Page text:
Not only has personal data become susceptible to leaks, but in several cases personal data has been traded online. President Widodo’s vaccination certificate, including his personal details, was leaked from an app and spread on social media.
Beyond cyberlaw, data privacy also has become a significant concern in Southeast Asia.
ASEAN states have agreed to adopt the group’s Framework on Personal Data Protection. The framework aims to ensure accuracy, security safeguards, access and correction, retention of data and accountability.
While ASEAN states committed to the framework in 2016, most of the organisation’s members have not fully implemented the guidelines.
Among the ten ASEAN states, those that have implemented data privacy laws include the Philippines (Data Privacy Act of 2012), Malaysia (Personal Data Protection Act of 2010), Singapore (Personal Data Protection Act of 2012 ) and Thailand (Personal Data Protection Act of 2019).
Indonesia is still grappling with the draft of a Protection of Private Personal Data bill, while Vietnam does not have any comprehensive data privacy regulation.
Southeast Asia does not need regulation to protect digital freedom and personal data. The size and scope of the internet is already something of a Leviathan.
The internet, once boundless, is now bound by service providers enforcing a digital border where governments try to govern the digital world. In some cases, this power has transferred from centralised governments to private intermediaries, but regardless of the source of enforcement, the internet has become subject to control.
On the other hand of this online philosophical debate we have the Scottish philosopher and economist, Adam Smith. Smith posited the notion of the ‘invisible hand,’ a metaphor for the hidden forces driving the free market economy, serving the best interests of society through individual self-interest and freedom of production and consumption.
The invisible hand metaphor also applies to cyberspace, which has allowed for increased interconnection that encourages mutually beneficial exchange. We are far more connected with the people around the world through cyberspace and therefore our actions and the rules we set out for ourselves in the cyber realm are fully regulated by user interactions.
The Adam Smith Institute in London has said the existence of too many government regulations might restrict individual freedom of speech. Statements and posts might be corrupted and used against individuals. They also state that “growing calls to regulate the internet risk undermining progress and threaten the future of the internet.”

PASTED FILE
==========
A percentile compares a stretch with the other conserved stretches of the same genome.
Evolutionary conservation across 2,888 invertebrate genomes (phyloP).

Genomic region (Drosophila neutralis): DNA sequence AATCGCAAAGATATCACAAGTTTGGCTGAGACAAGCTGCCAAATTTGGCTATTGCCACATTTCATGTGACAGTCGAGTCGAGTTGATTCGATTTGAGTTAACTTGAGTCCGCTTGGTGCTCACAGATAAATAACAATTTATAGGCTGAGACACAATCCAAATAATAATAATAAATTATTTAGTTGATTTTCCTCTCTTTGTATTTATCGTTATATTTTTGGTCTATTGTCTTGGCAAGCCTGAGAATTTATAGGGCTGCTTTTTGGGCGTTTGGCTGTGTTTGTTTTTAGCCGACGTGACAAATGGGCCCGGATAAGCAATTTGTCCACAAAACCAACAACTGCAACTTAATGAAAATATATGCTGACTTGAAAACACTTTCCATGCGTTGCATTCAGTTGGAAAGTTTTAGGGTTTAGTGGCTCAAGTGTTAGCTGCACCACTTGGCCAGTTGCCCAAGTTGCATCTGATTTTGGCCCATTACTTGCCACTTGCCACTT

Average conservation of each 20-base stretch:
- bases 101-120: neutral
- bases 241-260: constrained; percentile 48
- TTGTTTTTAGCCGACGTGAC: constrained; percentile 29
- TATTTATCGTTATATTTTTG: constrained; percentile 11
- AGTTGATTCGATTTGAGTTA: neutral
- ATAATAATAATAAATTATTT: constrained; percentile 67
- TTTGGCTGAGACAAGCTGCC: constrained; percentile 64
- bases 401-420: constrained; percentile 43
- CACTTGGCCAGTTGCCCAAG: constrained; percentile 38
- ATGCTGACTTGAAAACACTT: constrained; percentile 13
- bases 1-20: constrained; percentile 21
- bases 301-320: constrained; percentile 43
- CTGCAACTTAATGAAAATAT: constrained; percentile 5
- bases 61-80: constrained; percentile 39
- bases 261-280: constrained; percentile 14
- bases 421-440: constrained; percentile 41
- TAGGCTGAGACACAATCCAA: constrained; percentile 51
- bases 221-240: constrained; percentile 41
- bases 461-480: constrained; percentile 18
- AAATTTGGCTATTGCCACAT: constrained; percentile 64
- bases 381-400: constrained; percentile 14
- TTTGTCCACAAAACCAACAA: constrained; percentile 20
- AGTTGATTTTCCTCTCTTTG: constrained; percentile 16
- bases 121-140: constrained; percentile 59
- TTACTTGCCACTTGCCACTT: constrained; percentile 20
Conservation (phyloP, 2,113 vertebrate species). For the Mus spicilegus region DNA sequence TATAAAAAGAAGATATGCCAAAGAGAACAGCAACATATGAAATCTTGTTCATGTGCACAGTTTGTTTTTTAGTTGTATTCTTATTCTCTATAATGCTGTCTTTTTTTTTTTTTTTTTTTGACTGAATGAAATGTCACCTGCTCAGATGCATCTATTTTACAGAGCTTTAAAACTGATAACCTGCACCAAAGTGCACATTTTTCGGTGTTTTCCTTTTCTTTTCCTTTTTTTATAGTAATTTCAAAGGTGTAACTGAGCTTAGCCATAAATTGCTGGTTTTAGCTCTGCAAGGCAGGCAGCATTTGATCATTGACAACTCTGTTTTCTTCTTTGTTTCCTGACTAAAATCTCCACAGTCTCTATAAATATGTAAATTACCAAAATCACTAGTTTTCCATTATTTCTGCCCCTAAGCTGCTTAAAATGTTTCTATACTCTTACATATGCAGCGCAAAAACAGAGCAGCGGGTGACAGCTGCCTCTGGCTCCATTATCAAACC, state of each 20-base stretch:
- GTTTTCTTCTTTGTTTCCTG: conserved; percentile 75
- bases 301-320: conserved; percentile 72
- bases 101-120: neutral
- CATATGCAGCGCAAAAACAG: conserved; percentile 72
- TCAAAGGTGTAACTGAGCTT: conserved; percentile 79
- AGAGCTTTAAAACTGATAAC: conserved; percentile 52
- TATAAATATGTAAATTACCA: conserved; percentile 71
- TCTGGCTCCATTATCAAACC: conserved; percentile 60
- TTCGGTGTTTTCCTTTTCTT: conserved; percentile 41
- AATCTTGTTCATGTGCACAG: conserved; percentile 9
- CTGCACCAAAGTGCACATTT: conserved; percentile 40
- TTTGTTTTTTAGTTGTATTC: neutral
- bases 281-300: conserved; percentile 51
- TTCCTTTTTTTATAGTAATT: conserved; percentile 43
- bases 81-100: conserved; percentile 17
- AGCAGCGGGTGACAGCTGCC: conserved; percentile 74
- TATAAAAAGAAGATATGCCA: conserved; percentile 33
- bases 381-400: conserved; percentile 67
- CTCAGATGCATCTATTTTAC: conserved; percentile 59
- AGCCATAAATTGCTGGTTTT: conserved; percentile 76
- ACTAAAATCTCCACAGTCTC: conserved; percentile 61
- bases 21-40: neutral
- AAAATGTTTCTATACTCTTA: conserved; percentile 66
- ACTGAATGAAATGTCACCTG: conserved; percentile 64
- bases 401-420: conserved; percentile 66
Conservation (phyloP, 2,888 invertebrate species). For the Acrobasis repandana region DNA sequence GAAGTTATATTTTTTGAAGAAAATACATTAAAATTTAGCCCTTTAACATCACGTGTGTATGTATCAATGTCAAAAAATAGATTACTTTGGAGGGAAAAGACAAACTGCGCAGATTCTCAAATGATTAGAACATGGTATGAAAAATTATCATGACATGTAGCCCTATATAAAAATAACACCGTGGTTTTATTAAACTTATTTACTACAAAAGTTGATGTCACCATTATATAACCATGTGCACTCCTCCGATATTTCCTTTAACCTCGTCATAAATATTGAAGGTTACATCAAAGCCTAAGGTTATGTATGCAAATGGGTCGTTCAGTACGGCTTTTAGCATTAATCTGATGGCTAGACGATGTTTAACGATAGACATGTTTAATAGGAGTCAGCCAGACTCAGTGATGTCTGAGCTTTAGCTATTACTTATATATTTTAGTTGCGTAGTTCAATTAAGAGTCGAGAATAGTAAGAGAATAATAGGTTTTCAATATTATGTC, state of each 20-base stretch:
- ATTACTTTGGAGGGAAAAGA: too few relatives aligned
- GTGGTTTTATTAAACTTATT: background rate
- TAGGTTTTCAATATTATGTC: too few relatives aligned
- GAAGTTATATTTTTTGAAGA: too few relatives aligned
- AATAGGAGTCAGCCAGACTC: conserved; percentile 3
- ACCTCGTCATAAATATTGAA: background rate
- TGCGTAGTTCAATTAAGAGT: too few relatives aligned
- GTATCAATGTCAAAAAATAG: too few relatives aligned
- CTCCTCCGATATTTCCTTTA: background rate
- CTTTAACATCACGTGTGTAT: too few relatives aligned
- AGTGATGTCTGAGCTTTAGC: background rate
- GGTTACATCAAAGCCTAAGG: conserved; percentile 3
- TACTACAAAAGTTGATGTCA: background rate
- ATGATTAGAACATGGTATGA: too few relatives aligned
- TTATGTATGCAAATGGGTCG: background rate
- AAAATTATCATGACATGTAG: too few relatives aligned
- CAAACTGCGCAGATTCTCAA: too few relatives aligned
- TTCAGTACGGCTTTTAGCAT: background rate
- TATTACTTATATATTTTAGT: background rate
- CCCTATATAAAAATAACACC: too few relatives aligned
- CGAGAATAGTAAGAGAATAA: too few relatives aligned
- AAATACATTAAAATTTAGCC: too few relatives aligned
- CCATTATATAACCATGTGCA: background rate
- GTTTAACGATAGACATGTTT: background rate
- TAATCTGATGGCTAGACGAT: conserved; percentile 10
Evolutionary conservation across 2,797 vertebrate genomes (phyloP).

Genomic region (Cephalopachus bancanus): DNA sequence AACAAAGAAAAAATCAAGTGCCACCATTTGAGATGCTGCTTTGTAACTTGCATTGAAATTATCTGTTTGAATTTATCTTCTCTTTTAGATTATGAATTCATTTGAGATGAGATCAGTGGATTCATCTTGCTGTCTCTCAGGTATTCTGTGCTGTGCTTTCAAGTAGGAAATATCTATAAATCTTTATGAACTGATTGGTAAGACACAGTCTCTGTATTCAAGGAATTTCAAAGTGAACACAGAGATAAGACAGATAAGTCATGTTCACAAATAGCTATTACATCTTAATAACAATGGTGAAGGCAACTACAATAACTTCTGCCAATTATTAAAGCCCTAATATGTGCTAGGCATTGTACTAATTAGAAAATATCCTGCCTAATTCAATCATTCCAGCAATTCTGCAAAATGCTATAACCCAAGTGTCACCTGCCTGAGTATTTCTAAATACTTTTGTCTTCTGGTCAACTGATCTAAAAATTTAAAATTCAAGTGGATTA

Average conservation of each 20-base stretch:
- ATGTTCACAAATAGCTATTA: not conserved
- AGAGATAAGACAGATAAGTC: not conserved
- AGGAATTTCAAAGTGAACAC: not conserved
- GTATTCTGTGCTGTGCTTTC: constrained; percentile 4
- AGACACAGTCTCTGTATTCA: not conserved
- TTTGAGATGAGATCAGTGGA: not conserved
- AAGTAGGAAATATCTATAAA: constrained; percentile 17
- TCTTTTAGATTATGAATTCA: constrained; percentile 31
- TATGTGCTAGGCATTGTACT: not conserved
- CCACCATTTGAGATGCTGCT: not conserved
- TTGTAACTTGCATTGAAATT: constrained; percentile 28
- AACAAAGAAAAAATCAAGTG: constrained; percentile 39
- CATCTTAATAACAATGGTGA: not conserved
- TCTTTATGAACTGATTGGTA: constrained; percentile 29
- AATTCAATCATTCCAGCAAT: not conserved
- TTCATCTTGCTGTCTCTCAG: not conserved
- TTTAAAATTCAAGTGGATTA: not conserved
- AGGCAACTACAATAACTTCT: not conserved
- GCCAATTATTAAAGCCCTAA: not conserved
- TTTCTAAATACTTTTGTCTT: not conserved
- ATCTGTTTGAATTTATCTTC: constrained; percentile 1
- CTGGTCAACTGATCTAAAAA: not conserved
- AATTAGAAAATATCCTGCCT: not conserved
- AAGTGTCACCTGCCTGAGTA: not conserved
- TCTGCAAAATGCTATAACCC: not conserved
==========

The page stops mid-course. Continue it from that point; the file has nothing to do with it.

What allowed cyberspace to flourish to the point it does now is the limitless exploration of ideas that users obtain through the increased online interconnectedness. This exploration of ideas has its roots in the notion of free speech.
Free speech is a pivotal part of freedom on the internet and the reason why we consider cyberspace the ‘last bastion of freedom.’ The problem lies with the existence of regulations hindering what we can say. Simply expressing online opinions deemed incorrect by authorities can lead to defamation charges.
A healthy internet would have a balance between free speech and moderation. Platforms should be given authority to regulate objectionable or unlawful content while allowing a free exchange of ideas. The internet exists as a place of growth and too many restrictions might stunt its development.
On one hand, the future will shape two-sided roles for government policy in cyberspace, whether as a Leviathan to control anarchy or an invisible hand to guide anarchy toward greater fortune than misfortune. On the other hand, as the internet has become home to roughly 400 million Southeast Asia netizens, individual freedom and data protections should remain important considerations.
ASEAN member states should address the region’s lack of cybersecurity and data privacy policies. In places where policies have been enacted, those nations should stick to laws hinged on the ASEAN framework. Insufficient data protection will inevitably beget catastrophe, while legal ambiguity serves as a potential menace to activities within the digital space.
Nations urgently need to amplify cybersecurity policies while digital infrastructure building capacity and online security. These actions require a solemn commitment and collaboration from governments, policy makers, cybersecurity experts and academia. Cyberspace should be granted room for growth, while at the same time online platforms have enough regulation to prevent harm to their users.
Aufarizqi Imaduddin and Albert Jehoshua Rapha are research assistant interns at the Centre for Strategic and International Studies (CSIS) Indonesia.
This story was updated on 17 January 2022 to ASEAN to clarify internet user figures.